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Students (from left) Gabrielle Primeaux, Samantha Mushrush and Will Douglas work in a biology lab taught by Assistant Professor Thomas Giardina at the Associate in Arts Program in Georgetown.
Wilbert Douglas was a high school student in Laurel, Delaware, when he first started thinking about a career in nursing.
He knew that he liked science, he said, and he had always had
positive experiences when he visited a hospital mostly because of the
skilled and compassionate nurses he saw there.
I like how nurses make you feel comfortable because theyre caring
and they know their jobs, said Douglas, a first-year student in the
University of Delawares Associate in Arts Program
(AAP) in Georgetown. I thought Id like a job where your work is
challenging and different every day and youre also really helping
Today, Douglas is in the first cohort of 28 students in the new joint education program between UD and Beebe Healthcares Margaret H. Rollins School of Nursing in Lewes, Delaware. The partnership between the two institutions was finalized last year and launched this fall.
Like other AAP students at the Georgetown location, those in the dual
enrollment program take UD classes taught by University faculty members
and earn a two-year associate degree. But while other AAP graduates
generally transition to the Universitys Newark campus and complete a
bachelors degree, the dual enrollment students complete a third year of
study at the Rollins School of Nursing, the only hospital-based nursing
program in Delaware, and earn a diploma in professional nursing in
addition to their associate degree from UD.
Beginning in their second year in the joint program, the students
take Rollins as well as UD classes. Their third year consists of
clinical education and hands-on nursing experience at Beebe Healthcare.
After finishing the three-year program, graduates are eligible to
take the licensing exam for registered nurses. With their RN license in
hand then, many expect to begin their nursing careers and to earn a UD
bachelors degree through the online baccalaureate program for the
registered nurse (BRN) offered in the College of Health Sciences.
As the end of their first semester approaches, Douglas and other
students who make up the first cohort of the new partnership are
enthusiastic about the dual enrollment program. They said it was an
obvious choice, allowing them to earn valuable credentials while saving
money and staying close to home in Sussex County.
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Thomas Giardina answers a question from student Lauren Carter.
My mom is a nurse, and I know its important for RNs to have a
degree, but I didnt want to go away to college, so this program was
perfect, said Lauren Carter of Georgetown. I want to get a bachelors
degree, and I should be able to do that in four years. And I love Sussex
County, so Id like to stay and work here.
For Gabrielle Primeaux, who says shes wanted to be a nurse
forever, the intensive hands-on clinical education offered by Rollins
drew her to the program. She was also looking for an affordable way to
earn a degree and a nursing diploma, noting that many new high school
graduates are eligible for state Student Excellence Equals Degree (SEED)
We have small classes and we all study together and help each other
with the transition to college, Primeaux said of the Associate in Arts
And then, when we start clinicals at Beebe, well get to know the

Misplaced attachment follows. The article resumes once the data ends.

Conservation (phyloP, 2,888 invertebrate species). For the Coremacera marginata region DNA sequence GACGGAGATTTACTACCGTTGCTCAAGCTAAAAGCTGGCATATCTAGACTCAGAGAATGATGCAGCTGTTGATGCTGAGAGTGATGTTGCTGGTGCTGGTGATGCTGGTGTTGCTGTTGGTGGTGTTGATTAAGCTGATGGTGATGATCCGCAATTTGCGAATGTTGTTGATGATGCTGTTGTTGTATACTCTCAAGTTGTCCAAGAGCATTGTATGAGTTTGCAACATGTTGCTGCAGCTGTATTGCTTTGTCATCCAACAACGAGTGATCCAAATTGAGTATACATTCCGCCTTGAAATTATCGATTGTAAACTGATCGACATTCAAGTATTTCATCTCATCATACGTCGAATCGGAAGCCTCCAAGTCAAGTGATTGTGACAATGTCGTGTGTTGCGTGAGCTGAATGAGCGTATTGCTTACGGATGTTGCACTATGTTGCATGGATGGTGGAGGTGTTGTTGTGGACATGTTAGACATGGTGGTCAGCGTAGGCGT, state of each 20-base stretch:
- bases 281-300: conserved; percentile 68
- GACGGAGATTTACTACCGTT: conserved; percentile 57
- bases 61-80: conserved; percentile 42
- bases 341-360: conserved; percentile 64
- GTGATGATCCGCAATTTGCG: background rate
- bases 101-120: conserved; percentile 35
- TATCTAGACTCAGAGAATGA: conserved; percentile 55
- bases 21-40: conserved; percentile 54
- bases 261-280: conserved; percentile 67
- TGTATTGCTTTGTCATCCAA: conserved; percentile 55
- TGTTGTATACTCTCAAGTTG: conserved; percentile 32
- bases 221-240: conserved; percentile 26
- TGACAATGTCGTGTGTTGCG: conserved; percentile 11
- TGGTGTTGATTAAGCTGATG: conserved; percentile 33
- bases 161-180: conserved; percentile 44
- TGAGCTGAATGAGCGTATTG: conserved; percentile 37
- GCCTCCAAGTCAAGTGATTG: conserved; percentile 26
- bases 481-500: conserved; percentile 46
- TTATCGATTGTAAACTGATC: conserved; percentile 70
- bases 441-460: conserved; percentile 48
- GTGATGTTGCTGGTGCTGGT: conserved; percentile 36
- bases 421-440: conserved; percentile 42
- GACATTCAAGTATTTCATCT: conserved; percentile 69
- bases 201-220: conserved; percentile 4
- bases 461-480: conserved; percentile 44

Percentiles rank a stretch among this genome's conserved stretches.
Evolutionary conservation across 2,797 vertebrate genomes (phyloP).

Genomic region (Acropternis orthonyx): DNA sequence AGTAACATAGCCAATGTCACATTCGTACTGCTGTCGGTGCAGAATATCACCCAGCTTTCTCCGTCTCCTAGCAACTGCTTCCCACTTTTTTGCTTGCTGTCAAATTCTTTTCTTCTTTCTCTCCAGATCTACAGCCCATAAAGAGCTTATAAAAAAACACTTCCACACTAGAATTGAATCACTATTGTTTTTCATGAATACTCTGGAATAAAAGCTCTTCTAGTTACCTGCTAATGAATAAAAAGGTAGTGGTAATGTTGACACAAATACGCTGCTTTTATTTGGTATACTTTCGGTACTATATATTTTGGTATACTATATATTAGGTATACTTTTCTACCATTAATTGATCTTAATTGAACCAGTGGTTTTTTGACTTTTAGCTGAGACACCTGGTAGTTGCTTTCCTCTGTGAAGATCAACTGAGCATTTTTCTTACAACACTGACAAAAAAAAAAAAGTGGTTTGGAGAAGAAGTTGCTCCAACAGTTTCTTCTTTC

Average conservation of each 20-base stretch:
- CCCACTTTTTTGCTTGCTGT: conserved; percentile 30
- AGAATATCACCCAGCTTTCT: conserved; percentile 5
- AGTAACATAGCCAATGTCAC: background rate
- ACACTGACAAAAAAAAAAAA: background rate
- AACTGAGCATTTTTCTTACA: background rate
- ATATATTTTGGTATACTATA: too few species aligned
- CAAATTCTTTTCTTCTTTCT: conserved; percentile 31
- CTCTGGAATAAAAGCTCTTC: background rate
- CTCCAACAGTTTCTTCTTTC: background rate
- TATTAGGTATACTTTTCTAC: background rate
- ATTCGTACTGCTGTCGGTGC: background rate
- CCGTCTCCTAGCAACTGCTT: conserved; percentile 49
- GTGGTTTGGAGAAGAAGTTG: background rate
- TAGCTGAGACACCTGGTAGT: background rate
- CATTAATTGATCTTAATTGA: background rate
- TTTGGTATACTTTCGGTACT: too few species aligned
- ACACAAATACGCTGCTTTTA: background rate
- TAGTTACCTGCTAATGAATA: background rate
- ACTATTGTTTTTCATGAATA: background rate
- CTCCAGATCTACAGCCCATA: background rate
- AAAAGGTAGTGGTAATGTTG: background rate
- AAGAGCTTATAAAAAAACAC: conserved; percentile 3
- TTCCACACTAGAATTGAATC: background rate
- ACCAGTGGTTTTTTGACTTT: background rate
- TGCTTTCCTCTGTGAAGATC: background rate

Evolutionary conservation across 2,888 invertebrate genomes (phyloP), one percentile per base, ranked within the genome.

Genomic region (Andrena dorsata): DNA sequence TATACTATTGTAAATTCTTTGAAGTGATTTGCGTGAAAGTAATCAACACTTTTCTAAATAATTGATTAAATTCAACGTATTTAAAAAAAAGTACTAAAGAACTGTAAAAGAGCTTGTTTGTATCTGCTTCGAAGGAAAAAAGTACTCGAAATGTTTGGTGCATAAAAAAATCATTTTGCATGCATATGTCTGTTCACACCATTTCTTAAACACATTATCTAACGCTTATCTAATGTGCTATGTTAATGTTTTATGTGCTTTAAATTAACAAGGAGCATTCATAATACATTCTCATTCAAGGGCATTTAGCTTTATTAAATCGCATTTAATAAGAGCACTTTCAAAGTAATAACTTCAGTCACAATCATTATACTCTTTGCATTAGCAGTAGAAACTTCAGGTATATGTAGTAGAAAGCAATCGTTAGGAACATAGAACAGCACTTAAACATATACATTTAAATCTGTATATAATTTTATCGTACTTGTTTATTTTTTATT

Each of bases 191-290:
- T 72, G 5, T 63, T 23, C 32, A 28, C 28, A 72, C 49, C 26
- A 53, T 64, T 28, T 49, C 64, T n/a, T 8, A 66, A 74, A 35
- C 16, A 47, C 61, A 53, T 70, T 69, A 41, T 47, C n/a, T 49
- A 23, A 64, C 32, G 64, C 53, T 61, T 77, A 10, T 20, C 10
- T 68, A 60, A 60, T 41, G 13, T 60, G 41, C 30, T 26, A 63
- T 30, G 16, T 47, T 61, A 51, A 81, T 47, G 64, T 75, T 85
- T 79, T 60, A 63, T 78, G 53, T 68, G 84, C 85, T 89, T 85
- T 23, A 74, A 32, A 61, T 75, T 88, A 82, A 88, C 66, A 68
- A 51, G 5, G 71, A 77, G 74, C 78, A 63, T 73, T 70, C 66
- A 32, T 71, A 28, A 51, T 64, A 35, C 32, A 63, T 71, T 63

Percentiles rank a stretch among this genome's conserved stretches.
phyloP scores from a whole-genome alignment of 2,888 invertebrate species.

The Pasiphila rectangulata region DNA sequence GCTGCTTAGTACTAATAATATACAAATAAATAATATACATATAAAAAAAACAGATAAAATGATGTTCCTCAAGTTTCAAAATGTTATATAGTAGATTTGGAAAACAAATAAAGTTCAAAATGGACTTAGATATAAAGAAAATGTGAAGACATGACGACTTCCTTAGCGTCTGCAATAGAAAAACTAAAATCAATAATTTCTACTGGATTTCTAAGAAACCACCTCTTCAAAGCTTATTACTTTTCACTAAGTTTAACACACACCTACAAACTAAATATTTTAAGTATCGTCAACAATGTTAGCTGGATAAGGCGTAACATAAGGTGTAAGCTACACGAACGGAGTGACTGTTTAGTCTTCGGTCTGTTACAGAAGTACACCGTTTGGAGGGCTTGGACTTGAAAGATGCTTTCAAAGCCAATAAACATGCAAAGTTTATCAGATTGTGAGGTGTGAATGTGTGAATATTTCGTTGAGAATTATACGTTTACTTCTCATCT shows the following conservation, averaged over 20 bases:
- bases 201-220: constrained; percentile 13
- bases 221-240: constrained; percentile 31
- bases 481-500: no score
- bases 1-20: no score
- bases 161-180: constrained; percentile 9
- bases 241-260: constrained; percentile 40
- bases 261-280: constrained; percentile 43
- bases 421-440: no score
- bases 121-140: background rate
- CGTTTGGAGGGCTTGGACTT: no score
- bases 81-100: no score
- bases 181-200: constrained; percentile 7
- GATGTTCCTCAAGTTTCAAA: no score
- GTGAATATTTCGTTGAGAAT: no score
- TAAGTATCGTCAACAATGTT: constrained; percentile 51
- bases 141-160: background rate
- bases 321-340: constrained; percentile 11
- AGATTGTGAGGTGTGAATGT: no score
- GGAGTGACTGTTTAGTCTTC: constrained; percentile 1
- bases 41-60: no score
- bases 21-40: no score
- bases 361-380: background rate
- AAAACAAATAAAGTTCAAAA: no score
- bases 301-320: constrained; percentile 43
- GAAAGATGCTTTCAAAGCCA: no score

people there, and our instructors will be right there. I feel like when
we start our careers as new RNs, well really have a big head start.
David Satran, AAP director, said the partnership fosters that sense of community.
The strength of our collaboration is that it supports a diverse
cohort of students who work together to achieve a shared goal of earning
their UD associate degree, RN certification and ultimately their BSN
[bachelor of science in nursing degree], he said. They are advised by
UD professional staff who closely coordinate with colleagues at
The partnership will benefit not just the students but health care as
a whole in Delaware, said Emily Hauenstein, who is Unidel Katherine L.
Esterly Chair in Health Sciences and senior associate dean for nursing
and health care innovation at UD. The most recent workforce data
indicates that 33 percent of RNs in the state have bachelors degrees,
while the Institute of Medicine recommends that at least 80 percent of
nurses should have that education to improve patient outcomes, she said.
Hauenstein called the dual enrollment program a wonderful
opportunity to partner with Beebe in our joint goal of expanding the
nursing workforce in Delaware with high quality and diverse nurses.
The partnership, she said, ensures a clear pathway for nurses
educated in the Beebe program to obtain a BSN, ensuring that more nurses
will take the step to obtaining their baccalaureate degree. The
partnership also ensures that more nurses will remain to practice right
here in Delaware.
The program, housed in the College of Arts and Sciences, offers a
campus in each of Delawares three counties, small class sizes,
specialized advisers, low tuition costs and a growing number of academic
and social options.
We see more and more students and parents who realize the
cost-effective nature of the program and the advantages it offers,
Satran said. Its a pathway that students can choose a pathway to a
baccalaureate degree as a way to begin their Blue Hen experience.
And the partnership with the Rollins School of Nursing offers additional benefits to students, Satran said.
Many students want to stay close to home, he said. Were excited
to provide students with an opportunity to receive an RN, and later a
BSN, while in Sussex County.
Article by Ann Manser; photos by Kathy F. Atkinson